J: I was looking around, and I thought I came across a video where you guys had played somewhere overseas, I think it was Portugal. Where is your favorite country you have played so far?

R: We don’t really have a favorite country per se, there are cool cities where we know that when we go there that it’s going to be a good time. There are good pockets all over the world. It’s kind of like assholes, you know you’re going to meet some wherever you go. It doesn’t matter the color of your skin or your nationality. There are good people everywhere. But we don’t really have a favorite country.

J: Who was your inspiration growing up?

R: Metallica was actually the first show that I actually saw. I was very inspired by all of the late eighties, early 90’s hardcore bands out of New York and Washington D.C. Seeing those bands and the amount of energy that they put in is what inspired me to do what we do today.

N: For me, for the metal genre, I grew up more on Pantera and Deftones, even Incubus back in the day they had kind of that groove metal kind of vibe. Not anymore so much, but when they first started out. My whole life I’ve been inspired by different styles of music. Classic Rock, Rap such as Ice-T and Wu Tang Clan, and I grew up on the East Coast so there was the punk scene, Misfits, Black Flag, Iggy Pop who is my hero of life, David Bowie, etc. Good music is good music, and I pull inspiration from all of these things and not just one genre.

J: What is the next step for KrashKarma, where are your next stops?

R: We have been on the road for two years with our latest album, Paint The Devil. We just played in Europe for awhile, so we thought we’d come back and say a quick hello and let everyone know we were still alive. The tour started in Chicago and we will make our way back to California where we go to San Francisco and then up to Seattle, and that was supposed to be the end of the tour, but we got another festival offer in Germany, so we are flying back to Germany and playing with Ill Nino and Ignite, and then we also added Berlin Munich and Stuttgart, and that’s the end. Then we fly back to Los Angeles, we are moving into a new house on May 1st which we are going to convert into a studio and then write and record our new album, August 15th we will be back in Sweden where the next tour starts. The dates keep pouring in, and right now we are declining a bunch of dates but the offers keep getting better and better.

J: Who would be some bands that you would like to tour with in the future that you have not toured with in the past?

R: Many! Metallica to In Flames to Incubus. There are some pretty good bands out there.

N: Our major thing right now is just to get on to bigger shows. We’ve been doing these headlining club tours for awhile now in the US and we have built our fans “grassroots” which I think is really important, because then we can come to towns like Topeka on a Tuesday night and have a nice little get-together of the rockers in this town and we can go to the big shows on the weekends. We have done everything as grassroots, and so our goal is to get in front of new fans, more fans, bigger shows.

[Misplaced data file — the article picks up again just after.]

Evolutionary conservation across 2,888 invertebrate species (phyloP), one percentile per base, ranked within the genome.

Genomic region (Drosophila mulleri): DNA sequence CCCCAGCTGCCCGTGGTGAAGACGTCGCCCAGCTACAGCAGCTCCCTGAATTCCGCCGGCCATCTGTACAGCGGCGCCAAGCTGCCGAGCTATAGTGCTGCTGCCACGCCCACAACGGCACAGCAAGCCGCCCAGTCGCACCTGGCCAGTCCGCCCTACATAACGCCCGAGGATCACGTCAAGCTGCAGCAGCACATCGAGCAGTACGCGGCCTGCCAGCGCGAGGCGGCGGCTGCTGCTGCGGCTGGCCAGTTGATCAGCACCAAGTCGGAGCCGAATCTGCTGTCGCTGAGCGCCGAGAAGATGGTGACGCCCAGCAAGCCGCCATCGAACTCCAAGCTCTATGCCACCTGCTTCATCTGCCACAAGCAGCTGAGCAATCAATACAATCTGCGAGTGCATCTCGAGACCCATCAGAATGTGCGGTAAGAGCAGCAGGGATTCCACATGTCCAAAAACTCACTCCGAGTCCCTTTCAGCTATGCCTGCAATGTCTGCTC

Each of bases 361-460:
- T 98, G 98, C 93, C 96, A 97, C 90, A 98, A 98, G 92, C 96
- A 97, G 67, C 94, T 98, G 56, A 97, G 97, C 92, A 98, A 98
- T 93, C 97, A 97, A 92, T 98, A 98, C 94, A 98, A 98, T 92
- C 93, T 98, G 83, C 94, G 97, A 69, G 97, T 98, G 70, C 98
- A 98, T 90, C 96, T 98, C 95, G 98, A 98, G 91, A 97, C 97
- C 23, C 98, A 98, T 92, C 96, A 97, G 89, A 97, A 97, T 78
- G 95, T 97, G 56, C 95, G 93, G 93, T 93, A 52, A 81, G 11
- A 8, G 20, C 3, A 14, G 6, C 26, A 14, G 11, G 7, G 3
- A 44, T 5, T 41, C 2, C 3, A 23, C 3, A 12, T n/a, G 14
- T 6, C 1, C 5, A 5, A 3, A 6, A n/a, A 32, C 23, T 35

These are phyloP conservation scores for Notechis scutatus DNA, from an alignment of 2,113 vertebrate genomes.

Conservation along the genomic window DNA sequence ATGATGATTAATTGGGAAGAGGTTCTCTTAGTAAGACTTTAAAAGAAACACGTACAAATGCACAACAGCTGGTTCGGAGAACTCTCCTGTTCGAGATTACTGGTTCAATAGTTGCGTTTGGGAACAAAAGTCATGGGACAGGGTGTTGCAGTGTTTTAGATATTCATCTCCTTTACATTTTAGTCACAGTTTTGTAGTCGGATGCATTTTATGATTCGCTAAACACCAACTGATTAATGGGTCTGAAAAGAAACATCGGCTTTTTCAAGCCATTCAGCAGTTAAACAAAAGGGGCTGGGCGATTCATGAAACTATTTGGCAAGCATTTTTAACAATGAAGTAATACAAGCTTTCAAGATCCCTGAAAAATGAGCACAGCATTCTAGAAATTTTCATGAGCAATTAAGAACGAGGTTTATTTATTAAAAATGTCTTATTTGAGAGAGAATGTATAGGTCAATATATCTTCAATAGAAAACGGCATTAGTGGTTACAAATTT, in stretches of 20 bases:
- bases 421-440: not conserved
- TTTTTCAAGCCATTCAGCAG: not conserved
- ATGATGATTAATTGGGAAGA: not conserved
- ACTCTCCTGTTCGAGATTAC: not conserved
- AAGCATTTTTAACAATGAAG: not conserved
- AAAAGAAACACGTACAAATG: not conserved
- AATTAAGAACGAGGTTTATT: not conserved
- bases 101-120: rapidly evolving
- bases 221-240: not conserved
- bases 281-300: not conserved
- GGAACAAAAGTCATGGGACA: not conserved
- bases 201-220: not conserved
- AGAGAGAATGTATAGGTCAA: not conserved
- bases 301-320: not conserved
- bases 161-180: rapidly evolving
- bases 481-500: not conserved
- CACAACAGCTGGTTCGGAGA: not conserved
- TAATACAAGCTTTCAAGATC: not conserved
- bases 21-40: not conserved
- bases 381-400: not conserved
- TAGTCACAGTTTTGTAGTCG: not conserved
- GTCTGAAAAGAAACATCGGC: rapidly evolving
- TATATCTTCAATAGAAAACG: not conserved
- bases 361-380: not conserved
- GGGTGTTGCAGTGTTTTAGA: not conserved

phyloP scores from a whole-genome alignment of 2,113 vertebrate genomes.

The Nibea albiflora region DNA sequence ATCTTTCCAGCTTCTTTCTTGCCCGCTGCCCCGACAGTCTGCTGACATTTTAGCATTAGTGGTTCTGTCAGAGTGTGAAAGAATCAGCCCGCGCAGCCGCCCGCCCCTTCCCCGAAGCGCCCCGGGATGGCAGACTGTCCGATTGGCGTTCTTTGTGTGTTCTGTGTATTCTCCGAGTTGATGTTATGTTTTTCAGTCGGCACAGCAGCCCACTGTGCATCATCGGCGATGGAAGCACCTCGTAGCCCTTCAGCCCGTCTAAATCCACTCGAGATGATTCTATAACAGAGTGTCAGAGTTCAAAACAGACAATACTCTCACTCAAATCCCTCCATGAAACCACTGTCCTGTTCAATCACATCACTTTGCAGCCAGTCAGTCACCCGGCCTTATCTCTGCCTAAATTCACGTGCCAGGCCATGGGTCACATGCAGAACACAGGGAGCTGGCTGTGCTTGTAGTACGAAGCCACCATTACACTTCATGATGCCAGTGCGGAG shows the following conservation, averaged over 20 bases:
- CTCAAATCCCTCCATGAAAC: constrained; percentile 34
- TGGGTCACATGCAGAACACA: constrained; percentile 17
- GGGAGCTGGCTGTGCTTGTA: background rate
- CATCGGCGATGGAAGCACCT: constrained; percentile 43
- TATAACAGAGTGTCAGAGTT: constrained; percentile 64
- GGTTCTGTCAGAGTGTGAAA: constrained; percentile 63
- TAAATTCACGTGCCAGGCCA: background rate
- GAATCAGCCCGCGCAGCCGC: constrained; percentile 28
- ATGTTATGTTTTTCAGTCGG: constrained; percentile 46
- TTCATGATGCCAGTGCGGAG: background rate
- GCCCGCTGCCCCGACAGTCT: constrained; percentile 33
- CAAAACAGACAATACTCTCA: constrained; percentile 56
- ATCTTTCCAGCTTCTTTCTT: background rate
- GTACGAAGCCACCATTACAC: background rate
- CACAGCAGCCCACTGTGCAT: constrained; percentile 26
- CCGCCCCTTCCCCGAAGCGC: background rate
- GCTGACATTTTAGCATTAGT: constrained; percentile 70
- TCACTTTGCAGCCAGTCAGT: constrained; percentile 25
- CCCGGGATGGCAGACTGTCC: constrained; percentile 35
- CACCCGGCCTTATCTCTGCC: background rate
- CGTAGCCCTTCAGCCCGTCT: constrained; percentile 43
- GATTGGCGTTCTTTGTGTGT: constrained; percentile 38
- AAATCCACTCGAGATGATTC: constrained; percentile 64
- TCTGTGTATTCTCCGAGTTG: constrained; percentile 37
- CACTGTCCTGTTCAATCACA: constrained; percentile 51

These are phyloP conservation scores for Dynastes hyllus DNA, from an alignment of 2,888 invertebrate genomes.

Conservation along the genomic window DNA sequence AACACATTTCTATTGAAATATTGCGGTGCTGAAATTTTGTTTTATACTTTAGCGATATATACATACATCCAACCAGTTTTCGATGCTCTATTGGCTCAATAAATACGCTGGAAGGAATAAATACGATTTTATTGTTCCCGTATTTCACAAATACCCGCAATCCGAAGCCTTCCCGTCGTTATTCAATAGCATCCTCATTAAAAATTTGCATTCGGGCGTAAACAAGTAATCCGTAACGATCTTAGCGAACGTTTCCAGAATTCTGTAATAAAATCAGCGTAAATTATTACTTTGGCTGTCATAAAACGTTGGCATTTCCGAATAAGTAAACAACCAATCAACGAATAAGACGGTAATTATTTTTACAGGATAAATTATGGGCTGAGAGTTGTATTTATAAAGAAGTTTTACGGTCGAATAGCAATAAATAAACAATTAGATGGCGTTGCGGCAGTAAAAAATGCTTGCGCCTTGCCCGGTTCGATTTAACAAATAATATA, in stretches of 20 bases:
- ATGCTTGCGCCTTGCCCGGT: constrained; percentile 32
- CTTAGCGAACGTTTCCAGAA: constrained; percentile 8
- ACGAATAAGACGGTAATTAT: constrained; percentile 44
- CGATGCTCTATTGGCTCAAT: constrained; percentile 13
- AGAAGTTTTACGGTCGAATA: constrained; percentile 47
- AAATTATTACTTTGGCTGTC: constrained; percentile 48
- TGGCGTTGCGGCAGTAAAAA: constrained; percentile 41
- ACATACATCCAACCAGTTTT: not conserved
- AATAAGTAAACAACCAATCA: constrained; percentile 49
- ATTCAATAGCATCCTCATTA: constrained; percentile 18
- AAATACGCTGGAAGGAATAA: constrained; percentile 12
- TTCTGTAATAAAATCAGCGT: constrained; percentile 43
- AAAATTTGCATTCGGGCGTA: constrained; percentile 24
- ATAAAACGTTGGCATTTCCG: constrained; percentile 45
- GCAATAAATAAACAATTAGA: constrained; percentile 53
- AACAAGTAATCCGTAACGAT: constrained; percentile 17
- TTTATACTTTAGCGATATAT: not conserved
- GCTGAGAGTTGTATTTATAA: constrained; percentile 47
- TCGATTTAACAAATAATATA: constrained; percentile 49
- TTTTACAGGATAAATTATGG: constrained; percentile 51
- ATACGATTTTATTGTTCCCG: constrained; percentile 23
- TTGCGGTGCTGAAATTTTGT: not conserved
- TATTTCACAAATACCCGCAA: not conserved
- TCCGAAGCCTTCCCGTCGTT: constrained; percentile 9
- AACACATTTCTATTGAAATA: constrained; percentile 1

R: The most important part for us right now is getting the new album ready, because everybody is waiting for it. Of course we reach new fans everyday so for them it is new stuff, and for us it’s like a big community, but those who aren’t new to us are waiting for new KrashKarma. I have a lot of new ideas, so at some point you have to stop and say no, that we aren’t playing shows anymore. We need to reinvent ourselves, and we have so many ideas that it needs to happen now.

J: With the new album, is it going to go in a specific direction?

R: Yes, exactly. We have morphed into a monster, with this two-piece. The dynamics are going to be a big part of this new album, and there’s a lot of s*** that is going on across the world, so there’s going to be a lot to talk about.

J: What is your favorite song to play live?

N: It kind of changes, it depends, if you are talking about crowd participation then it’s 9Lives, it’s always one of my favorites, as far as getting people involved. It starts off as eins zwei drei (one two three), and Ralf sings it and the crowd gets really into it, those are my favorite moment, seeing everyone in unity, dancing and having a good time, that’s probably my favorite.

R: We also teach people German, so that’s my favorite, of course. Our show… it’s hard to pinpoint the whole show to a song. I think the show is an entity in and of itself, and we try to add dynamics to the songs. We have an intro, then the first few songs draw the people in, and then we break it down and bring it back up. There are certain element that wouldn’t work without each other. Of course we have the peaks and are the peaks my favorite, well of course. But we need the downtime as well, so it’s a whole show. So that’s my favorite part of it.

J: So then you guys like to tell a story as part of your show, as in there is a story behind each of your songs, correct?

R: It’s definitely a story, but I’d describe it rather as that we are creating moments, and to create a moment you have to set the stage. Tomorrow when you wake up you are going to remember this show.

J: I have a feeling that tomorrow when I wake up I’m going to remember this show! Thank you guys for your time.